Encore recently sat down with the urban artist, Ryan Henry Ward, to discuss the role of children in today’s society, Amazon hackers and where he’d love to paint a mural next.
Even if you don’t know who Ryan Henry Ward is, you’ve seen his work around town. Maybe it’s that weird Sasquatch painting on a building in Fremont. Maybe it’s an elephant on a Value Village wall. Maybe it’s googly-eyed fish, a walrus, a gnome along Interbay. Marking his work “Henry,” his murals have been popping up all over the city for years.
What sparked your interest in art as a kid? What artists did you look up to? Who do you look up to now?
I grew up in rural Montana and had very little inﬂuence besides Sunday comics, Saturday morning cartoons and children’s books. I really was inﬂuenced by illustrators. Quentin Blake was my favorite. I was in love with how it felt like his drawings took no time at all to make. I always pushed myself to draw cartoons fast because of him. I liked Shel Silverstein and then Jim Unger, Gary Larson and Ralph Steadman as I got older. Presently, I’m being inﬂuenced by Hieronymus Bosch and Alex Kuno. I’ve also had a thread of inﬂuence as an adult from Diego Rivera, Keith Haring and, as cliché as it sounds, Picasso and Dali.
Your murals are often full of odd delight and charmed whimsy. Do you picture yourself that way? If not, how would you categorize yourself?
I ﬁnd myself to be a pretty lighthearted laid-back guy. I tend to have a lot of funny thoughts going through my head most of the time. But I am a full person; I have a deﬁnite shadow side and embrace it. It seems to come out in my private work more. I do have a basic philosophy as a public artist and that is to acknowledge that children are part of the public. I think a lot of public artists overlook their responsibility towards the children whose eyes are wide open and seeing everything. I’m no Mr. Rogers but I admire him, and Jim Henson too, and ﬁnd as an adult that I should take into account the development of the generations that will be responsible for taking care of my soon-to-be geriatric a**.
What do you think is different about a kid appreciating your art over an adult?
It feels like I found an interesting voice that somehow ﬁnds people of all ages to speak to. Five-year-olds, teenagers and adults of all ages enjoying the work in the same show is interesting to watch. I think all ages know when something works; when it has intuitive balance and ﬂow. When you look at something and for an unknown reason want to keep looking. I think that experience happens and transcends the age barrier. I’ve seen it happen with my black-and-white work, my bright color work and my imagery that has nothing to do with fun characters. I think I open the door and allow a big audience in, but I think they see something and can’t easily explain why it works for so many. That’s the fun for me. I get to be the scientist behind the concoctions, so to speak, and watch my experimental process take hold in the hearts and minds of people from all walks of life.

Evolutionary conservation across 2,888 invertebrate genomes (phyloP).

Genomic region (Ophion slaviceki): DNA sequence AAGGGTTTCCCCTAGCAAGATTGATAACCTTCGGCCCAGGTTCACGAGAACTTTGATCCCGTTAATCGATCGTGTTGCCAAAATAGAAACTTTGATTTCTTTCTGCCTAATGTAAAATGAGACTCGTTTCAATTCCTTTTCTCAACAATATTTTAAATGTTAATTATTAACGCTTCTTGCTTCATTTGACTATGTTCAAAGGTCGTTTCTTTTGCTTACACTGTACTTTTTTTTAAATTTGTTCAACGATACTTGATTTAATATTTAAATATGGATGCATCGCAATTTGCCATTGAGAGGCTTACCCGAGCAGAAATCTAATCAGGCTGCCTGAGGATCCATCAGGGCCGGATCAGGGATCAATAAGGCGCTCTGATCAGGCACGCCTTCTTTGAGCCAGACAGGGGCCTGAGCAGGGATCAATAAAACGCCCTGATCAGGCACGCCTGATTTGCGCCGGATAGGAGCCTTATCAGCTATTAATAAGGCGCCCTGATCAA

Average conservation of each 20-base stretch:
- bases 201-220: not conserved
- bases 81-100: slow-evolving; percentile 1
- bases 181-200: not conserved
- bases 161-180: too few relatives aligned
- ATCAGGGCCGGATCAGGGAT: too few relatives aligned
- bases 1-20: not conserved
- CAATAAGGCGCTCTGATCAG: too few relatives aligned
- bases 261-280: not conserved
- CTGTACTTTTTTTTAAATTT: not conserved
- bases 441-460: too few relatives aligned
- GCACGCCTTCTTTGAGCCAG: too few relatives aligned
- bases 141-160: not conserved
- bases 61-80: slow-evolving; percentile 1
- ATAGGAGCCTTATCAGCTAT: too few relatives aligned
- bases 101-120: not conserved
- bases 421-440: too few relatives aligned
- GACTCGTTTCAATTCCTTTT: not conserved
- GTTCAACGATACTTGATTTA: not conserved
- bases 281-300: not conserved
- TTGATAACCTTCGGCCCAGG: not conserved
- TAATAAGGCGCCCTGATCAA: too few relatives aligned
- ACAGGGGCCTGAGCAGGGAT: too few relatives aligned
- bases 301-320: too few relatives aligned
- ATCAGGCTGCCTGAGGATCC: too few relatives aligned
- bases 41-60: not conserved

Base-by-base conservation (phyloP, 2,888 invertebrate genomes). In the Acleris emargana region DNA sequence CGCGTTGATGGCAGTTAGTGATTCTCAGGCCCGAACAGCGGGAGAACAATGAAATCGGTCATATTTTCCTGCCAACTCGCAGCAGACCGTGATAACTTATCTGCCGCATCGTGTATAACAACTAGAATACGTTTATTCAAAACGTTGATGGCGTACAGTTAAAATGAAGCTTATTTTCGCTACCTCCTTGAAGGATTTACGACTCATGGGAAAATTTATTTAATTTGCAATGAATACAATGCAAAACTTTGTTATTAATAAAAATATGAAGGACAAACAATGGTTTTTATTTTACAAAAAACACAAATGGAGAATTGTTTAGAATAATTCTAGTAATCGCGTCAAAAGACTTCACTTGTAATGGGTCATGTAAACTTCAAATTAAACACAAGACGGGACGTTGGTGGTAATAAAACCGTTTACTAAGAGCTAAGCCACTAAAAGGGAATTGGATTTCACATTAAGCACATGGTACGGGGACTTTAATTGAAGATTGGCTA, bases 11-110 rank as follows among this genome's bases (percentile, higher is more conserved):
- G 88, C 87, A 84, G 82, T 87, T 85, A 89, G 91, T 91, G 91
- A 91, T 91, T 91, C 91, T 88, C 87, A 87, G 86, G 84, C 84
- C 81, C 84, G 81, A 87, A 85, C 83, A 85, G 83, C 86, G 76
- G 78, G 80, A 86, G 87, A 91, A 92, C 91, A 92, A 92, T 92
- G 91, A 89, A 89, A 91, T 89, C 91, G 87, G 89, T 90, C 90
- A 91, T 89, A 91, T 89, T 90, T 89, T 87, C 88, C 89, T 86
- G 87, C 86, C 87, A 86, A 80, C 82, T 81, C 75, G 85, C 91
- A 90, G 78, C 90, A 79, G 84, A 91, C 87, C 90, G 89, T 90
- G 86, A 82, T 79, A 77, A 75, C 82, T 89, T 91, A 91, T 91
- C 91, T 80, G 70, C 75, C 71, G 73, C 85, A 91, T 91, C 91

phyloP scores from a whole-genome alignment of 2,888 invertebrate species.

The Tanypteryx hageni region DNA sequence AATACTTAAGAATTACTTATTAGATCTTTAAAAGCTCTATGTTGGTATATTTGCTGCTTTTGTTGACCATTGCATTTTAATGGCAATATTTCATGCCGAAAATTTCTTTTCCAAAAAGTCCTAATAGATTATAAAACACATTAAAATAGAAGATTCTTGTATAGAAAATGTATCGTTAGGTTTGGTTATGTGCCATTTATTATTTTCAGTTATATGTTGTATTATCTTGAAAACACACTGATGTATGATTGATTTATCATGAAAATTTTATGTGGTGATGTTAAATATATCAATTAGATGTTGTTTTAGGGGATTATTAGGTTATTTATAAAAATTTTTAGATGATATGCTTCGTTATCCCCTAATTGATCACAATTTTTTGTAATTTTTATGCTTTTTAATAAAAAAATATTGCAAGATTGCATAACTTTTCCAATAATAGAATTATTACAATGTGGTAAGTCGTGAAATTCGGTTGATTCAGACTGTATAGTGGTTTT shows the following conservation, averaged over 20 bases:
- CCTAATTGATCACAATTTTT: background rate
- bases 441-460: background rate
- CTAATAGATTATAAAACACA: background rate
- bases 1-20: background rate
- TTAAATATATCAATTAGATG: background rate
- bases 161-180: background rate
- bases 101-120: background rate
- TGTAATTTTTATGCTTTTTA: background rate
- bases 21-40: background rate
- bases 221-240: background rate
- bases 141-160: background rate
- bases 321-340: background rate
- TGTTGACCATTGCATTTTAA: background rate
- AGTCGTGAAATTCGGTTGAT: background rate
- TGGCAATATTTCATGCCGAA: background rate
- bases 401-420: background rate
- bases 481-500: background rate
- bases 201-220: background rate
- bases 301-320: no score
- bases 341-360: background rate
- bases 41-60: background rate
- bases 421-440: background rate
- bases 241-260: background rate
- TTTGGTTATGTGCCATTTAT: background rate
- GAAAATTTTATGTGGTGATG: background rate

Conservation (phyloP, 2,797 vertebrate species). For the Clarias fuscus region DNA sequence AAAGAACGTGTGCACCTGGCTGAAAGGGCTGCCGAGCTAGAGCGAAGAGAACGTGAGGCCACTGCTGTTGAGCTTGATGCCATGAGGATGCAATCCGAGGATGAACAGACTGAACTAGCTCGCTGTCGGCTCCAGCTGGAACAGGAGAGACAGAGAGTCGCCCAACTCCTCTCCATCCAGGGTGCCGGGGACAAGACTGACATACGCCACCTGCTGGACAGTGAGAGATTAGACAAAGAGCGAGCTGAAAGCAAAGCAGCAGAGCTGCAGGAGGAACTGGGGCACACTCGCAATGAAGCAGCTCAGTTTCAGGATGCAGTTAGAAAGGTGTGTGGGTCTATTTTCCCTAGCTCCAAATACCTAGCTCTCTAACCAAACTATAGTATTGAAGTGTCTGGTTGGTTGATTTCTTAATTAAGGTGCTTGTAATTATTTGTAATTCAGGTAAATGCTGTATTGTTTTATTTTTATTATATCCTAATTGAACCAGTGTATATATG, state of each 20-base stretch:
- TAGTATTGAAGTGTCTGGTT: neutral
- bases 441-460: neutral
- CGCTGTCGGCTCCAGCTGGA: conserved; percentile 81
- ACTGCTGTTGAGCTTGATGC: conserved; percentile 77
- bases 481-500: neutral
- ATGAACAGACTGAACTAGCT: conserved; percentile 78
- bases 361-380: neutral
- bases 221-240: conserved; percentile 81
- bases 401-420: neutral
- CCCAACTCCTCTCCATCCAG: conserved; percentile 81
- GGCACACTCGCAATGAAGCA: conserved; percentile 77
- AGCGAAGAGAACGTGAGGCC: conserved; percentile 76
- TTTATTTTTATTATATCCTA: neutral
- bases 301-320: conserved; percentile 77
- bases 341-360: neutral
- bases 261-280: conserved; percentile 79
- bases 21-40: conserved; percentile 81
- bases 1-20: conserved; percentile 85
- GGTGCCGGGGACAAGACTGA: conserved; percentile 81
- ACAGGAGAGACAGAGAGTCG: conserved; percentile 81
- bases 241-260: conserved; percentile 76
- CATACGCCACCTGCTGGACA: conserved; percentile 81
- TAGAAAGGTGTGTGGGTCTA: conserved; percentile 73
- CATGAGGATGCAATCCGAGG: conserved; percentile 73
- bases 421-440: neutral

What’s your favorite piece that can be seen in Seattle right now? What murals do you miss that are no longer there?
I always say my favorite piece of art is the one I’m about to paint. But of the stuff that exists, I’m most proud of the work I’ve done for Flatstick Pub and the ongoing relationship I’ve developed with those guys. The installation on the corner of Mercer and Westlake is really worth experiencing. I had been dreaming of full room interactive installations for a while and I was ﬁnally able to do it. I’ve lost a handful of murals, mostly due to the tearing down of old buildings and putting up new ones in their place. It’s hard to see your babies go but it’s also the nature of the game. It’s sad when I lose one because I know how attached the community gets to them and how they become a part of their lives. When someone gets a hold of me and asks for permission to replace or cover it with something new, I feel a responsibility to historic preservation of the work and basically tell them no. Of all of them, I wish my ﬁrst one was still here. That was on the Triangle Lounge in Fremont.
You came close to being able to paint the top of the Space Needle in a competition. What happened there?
Oh, the Space Needle saga. Q13 hired a computer forensics scientist and found an Amazon employee hacked into the voting program and swayed the process. It was weird because I had to remain neutral although I was upset because so many people put so much time and effort into voting for that. In the end they found it was hijacked. I felt horrible for my fans that put the time in and also felt bad for the other artist that was chosen that had to deal with the whole thing on her end. Basically, I don’t enter competitions anymore and have no interest in being involved in games that involve artist’s careers or lives.
If you could paint a mural on anything in Seattle, what would it be?
It would be the Seattle Aquarium. I love that place and that wall is a beauty.